Pharmatists right to choose

I was reading an article about pharmacists and dispensing birth-control or abortifacients.  The arguments continue to amaze me.  It’s best summed up by one line in the article:

“The discussion often comes down to one of rights: the right of pharmacists not to do something that violates their consciences versus the right of patients to obtain legally prescribed medications.”

Since when is “obtaining legally prescribed medications” a right?  I’m pretty darned sure that if a person shows up at a pharmacy without money their “right” to that medication will be refused.  In other words, there is no right to medical treatment in this country.

It seems to me that yet again the issue is that the debate is being held in the wrong arena.  If I go to an Indian resturant and they “refuse” to serve me a steak, is my “right” to eat beef being violated?  No, it isn’t.  If I want a steak, I need to go somewhere else.  However, it is well within my rights to refuse to eat there and/or put pressure on the company/resturant to sell steaks.

I believe the same scenario applies to the medical industry as a whole.

I’ve got no problem (from a legal/governmental perspective) with Planned Parenthood protesting Target for allowing their pharamists to exercise their freedom of conscience by not dispensing plan-B.  I’ve also got no problem with Walmart firing a pharacist who exercises their freedom of conscience just as I’ve got no problem with Cattlemans Steak House firing an Indian chef who refuses to cook a steak.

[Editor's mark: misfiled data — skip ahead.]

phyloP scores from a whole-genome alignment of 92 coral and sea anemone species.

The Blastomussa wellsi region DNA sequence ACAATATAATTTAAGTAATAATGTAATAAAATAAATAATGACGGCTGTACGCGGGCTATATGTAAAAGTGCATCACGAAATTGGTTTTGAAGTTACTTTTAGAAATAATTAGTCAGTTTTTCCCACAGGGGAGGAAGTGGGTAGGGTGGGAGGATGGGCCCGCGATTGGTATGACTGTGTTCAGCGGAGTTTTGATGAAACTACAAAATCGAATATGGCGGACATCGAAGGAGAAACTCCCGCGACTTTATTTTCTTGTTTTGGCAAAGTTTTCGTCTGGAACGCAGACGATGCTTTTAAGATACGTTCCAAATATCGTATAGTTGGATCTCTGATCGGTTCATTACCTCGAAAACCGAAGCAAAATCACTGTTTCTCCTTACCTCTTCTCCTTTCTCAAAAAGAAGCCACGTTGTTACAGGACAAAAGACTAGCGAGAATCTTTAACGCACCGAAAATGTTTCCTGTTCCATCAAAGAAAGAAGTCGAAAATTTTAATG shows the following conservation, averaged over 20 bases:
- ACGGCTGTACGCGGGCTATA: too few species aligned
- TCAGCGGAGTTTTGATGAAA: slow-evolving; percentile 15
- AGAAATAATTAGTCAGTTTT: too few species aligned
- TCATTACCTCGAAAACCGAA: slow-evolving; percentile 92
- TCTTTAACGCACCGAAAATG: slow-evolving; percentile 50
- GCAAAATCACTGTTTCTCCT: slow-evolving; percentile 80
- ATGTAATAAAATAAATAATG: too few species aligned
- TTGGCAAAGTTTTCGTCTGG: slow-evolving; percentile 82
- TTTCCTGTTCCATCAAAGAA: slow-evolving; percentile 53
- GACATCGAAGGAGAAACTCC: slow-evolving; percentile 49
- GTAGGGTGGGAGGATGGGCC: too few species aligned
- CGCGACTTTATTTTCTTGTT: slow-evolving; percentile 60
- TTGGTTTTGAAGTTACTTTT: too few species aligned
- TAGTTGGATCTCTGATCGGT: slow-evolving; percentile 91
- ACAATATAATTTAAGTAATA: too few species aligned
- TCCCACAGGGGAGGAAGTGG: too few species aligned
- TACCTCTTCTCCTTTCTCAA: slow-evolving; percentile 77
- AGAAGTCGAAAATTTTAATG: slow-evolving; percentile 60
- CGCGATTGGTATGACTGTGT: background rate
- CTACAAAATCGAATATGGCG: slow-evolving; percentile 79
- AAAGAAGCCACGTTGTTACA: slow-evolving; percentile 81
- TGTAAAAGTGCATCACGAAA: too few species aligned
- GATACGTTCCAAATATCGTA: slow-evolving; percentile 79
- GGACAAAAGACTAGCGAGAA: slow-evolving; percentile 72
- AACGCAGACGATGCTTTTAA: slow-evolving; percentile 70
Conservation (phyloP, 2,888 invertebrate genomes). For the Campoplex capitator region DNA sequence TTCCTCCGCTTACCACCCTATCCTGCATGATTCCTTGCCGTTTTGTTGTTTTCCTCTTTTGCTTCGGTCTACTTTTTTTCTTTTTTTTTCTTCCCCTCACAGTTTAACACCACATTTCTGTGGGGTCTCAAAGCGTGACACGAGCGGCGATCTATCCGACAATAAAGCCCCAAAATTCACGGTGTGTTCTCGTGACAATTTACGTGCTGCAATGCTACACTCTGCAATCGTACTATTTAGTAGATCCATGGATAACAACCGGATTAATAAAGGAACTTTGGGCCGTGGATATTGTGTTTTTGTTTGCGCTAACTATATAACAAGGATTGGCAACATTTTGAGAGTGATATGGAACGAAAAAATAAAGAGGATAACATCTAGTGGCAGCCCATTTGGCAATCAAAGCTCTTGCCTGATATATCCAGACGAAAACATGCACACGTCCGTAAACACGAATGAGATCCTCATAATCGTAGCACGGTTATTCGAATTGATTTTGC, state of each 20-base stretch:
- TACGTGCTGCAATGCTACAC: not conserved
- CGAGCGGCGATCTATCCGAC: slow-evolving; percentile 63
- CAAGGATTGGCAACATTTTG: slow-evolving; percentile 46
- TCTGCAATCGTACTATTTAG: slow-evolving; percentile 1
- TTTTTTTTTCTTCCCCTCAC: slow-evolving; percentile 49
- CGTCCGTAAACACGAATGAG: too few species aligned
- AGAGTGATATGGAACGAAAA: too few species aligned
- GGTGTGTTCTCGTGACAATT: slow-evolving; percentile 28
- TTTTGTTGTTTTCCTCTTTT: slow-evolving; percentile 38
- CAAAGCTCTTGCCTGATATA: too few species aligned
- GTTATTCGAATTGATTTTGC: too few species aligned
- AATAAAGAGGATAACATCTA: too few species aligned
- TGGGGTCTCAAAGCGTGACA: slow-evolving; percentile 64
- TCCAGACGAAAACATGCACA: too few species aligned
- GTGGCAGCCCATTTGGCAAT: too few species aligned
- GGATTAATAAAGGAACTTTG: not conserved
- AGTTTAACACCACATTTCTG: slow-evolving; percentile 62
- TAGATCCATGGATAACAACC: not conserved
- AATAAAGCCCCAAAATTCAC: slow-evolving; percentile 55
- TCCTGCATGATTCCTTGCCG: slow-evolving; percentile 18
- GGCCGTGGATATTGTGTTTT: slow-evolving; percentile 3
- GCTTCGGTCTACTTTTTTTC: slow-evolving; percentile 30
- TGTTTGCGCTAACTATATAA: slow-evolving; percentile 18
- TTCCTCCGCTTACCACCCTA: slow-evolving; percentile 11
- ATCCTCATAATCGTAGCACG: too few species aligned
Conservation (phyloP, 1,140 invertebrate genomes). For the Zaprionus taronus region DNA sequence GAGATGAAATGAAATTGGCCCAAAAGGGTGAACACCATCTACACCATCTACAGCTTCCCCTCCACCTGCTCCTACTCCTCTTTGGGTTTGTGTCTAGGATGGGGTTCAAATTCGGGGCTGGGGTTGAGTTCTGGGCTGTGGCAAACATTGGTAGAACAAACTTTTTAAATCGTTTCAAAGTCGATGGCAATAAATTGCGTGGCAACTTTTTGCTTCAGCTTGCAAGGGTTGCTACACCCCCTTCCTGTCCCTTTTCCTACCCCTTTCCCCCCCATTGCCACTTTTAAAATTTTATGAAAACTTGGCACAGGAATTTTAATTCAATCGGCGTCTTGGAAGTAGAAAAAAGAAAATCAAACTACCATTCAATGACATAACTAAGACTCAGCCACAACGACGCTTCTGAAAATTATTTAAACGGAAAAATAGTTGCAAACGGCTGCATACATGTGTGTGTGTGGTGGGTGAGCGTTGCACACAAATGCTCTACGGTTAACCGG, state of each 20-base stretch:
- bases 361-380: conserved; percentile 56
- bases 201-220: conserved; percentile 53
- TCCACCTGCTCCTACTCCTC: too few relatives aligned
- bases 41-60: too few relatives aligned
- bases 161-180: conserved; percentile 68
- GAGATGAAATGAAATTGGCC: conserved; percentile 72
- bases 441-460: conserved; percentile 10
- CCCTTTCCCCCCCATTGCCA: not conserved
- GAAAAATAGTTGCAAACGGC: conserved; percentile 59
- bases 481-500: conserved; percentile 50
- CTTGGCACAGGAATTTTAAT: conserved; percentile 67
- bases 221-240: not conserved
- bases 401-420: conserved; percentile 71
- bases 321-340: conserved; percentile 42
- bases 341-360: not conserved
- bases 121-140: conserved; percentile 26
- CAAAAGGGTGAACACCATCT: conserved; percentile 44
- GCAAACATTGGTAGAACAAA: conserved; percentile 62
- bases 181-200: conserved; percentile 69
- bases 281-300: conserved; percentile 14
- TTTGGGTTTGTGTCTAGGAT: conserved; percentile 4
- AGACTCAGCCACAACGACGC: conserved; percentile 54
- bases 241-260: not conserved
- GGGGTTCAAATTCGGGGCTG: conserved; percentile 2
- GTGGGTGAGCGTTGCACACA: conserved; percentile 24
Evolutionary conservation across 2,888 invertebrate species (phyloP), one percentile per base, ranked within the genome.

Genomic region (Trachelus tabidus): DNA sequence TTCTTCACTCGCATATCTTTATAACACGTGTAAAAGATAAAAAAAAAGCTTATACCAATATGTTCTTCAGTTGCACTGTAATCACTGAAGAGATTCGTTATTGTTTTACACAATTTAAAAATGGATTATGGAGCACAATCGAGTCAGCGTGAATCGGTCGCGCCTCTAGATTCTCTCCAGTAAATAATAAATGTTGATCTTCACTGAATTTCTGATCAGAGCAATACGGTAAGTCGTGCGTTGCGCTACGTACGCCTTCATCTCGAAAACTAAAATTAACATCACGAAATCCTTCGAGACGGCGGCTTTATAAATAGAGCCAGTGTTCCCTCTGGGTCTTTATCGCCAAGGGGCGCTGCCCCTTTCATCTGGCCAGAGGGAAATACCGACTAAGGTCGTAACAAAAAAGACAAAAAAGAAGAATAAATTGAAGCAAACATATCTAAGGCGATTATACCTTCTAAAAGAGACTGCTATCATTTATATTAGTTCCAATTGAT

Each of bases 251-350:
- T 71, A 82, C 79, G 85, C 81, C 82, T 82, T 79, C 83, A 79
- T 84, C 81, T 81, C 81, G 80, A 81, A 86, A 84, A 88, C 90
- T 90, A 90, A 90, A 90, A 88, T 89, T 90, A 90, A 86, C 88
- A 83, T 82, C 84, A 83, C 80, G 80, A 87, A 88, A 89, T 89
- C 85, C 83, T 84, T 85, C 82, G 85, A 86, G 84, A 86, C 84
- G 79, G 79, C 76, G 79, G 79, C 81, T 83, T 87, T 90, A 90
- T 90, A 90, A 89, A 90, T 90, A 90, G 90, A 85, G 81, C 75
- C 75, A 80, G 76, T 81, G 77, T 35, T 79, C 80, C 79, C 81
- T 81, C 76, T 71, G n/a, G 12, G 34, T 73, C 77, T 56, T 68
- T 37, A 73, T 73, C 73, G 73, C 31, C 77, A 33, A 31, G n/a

But I DO have a problem with the government forcing people to do things they do not want to do, including pharmacists who would otherwise be able to keep their jobs.

So, to recap: If you want a steak, don’t go to an Indian resturant. If you want fried dog for dinner, you may have to drive a while to find a place that will serve it to you.  If you want your pharmacist to give you what he considers to be immoral prescriptions, go find a new pharmacist.  If there aren’t any pharmacists who will fill your prescription in the area, do what any fried dog lover would do: move/go somewhere where you can.

Update (after comment #8): My brother has posted on the subject.  The key quote that shows his lack of consistency: “I believe that no one should ever force their morals onto someone else, and that includes me forcing my morals onto Pharmacists, but honestly, if they don’t like the rules of being a pharmacist, they can get another  job for all I care.”

So, no forcing morals on Pharmacists… except they should do what you say or get a new career?

12 Responses to “Pharmatists right to choose”

  1. Ken's Brother Says:

    See Ken, I disagree, I feel that a profession such as pharmacist should be exempt of freedom of choice. It’s a-ok to have your morals all day long, but to force your morals upon someone else is completely unacceptable. I feel that a pharmacist who refuses to assist a client acquire medicine because of their moral beliefs should not only be fired, but stripped of their government issued license.

    It’s not the Pharmacist’s job to make decisions for the patient’s health (physical or moral), that’s the doctors job.

  2. Ken Crawford Says: